The Case for a 21st Century New Deal:
A Presidential & Congressional Accountability Act

Date: October 20, 2013

The past week saw the government shutdown and debt-ceiling limit fight come to an end. The cost of this particular episode of government irresponsibility is estimated at $24 billion with nearly a million jobs lost during the 16 days. Only a Congress helmed by a bunch of swivel-eyed loons would have gone down that road putting the nation at risk.

This amounts to financial terrorism against the country.

The NYTimes ran an article a couple of weeks ago that this government shutdown was planned for months beginning after the presidential election last year and was the work of the Koch Brothers, former Reagan Attorney General Edwin Meese, Jim DeMint, and about three dozen conservative groups, and carried out by their foot soldiers Ted Cruz, Eric Cantor, and crew. Michele Bachmann, when interviewed on TV, was enthusiastic about shutting down the government.

Would those politicians or wealthy conservatives do this if they could be held financially responsible for their actions? Imagine, Ted Cruz, Michele Bachmann, the Koch brothers, and the other Tea Party Republicans being held financially responsible for $24 billion and the cost of almost 1 million jobs? Chances are they might have second thoughts if the public could come after their assets or have them face prison time, or even strip them oftheir citizenship.

Like Wall Street, who will steal anything not bolted down, politicians will do anything they think they can get away with in the name of party ideology and to curry favor for the Koch Brothers’ financial largess. Why? Because they know they can get away with it with few if any repercussions and it will almost be forgotten by next election.

Remember in 1999 on behalf of Wall Street (Sandy Weill of Citigroup in particular), Bill Clinton repealed Glass-Steagall, a law which prevented another financial crisis for 66 years since the Great Depression. Nine years after the repeal, the U.S. suffered a financial calamity on par with The Great Depression and resulted in trillions of dollars of damages.

And since signing the repeal and leaving office, Clinton has made $106 million in speaking engagements mostly resulting from Wall Street companies, in addition to collecting $1.5 million annually in a taxpayer-funded federal retirement pension. And don’t forget he was responsible for the 1996 Telecomm Act deregulating and consolidating the phone companies and the Welfare Reform Act of 1996.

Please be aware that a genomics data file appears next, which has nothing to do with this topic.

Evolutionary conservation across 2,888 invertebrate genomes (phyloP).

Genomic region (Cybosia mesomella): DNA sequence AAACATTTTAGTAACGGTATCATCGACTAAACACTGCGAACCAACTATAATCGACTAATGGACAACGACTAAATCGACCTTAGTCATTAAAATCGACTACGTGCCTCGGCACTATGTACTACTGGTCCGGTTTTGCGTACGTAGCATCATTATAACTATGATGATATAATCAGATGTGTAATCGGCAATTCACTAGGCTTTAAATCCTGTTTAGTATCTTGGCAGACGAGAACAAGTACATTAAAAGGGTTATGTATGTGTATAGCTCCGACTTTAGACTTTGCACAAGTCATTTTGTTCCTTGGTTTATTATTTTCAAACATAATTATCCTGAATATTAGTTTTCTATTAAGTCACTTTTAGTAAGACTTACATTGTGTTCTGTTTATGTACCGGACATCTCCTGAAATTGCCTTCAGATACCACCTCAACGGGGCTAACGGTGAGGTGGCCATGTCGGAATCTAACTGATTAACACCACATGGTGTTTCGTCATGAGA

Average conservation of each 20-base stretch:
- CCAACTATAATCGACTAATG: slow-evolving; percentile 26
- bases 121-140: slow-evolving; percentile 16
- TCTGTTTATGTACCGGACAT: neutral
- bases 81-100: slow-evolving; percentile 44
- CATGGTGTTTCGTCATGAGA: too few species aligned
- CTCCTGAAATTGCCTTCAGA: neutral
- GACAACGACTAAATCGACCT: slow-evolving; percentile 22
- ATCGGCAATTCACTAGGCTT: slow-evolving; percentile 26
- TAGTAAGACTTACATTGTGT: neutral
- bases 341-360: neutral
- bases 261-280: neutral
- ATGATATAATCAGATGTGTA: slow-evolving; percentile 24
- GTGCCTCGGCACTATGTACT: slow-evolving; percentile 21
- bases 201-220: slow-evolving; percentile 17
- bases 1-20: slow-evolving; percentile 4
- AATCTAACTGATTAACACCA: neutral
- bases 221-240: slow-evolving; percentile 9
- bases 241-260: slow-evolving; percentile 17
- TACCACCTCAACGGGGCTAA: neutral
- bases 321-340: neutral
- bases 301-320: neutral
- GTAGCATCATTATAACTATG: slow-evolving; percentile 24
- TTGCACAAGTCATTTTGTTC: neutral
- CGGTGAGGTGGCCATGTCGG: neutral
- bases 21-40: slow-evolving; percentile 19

It’s time to stop letting these dopey fuckwits make a mess, stick taxpayers with the bill, and then walk away scot-free, so they can return a few months later and do it all over again, and then eventually retire to private sector riches as a result of all the sweetheart deals they passed for big businesses and the rich.

It’s unacceptable that these elected politicians accept bribes in the form of campaign contributions and then pass laws that end up being sweetheart deals for the big business and rich people, leaving the rest of the country to pick up the tab.

Don’t forget, these are all the same people who have been preaching “accountability” to everyone else when they want to cut the social safety net, reduce benefits, cut Social Security & Medicare, and break the Social Contract people have had with their government since the New Deal; all for tax breaks, subsidies, and a transfer of wealth to the elites. As JFK said, “You can’t negotiate with people who say what’s mine is mine, and what’s yours is negotiable.” Thirty plus years of evidence prove this.


The NDP Proposal

To that end, it’s time to pass a Presidential and Congressional Accountability Act law retroactive to the Clinton administration that makes elected representatives of the people personally and financially responsible for any mischief they create. This law will extend to lobbyists and private citizens that fund these movements. Penalties for actions will include severe financial penalties, harsh prison time, and stripping of citizenship.

Such a law can even be considered as an amendment to the Constitution, which could be a solution to getting money out of politics.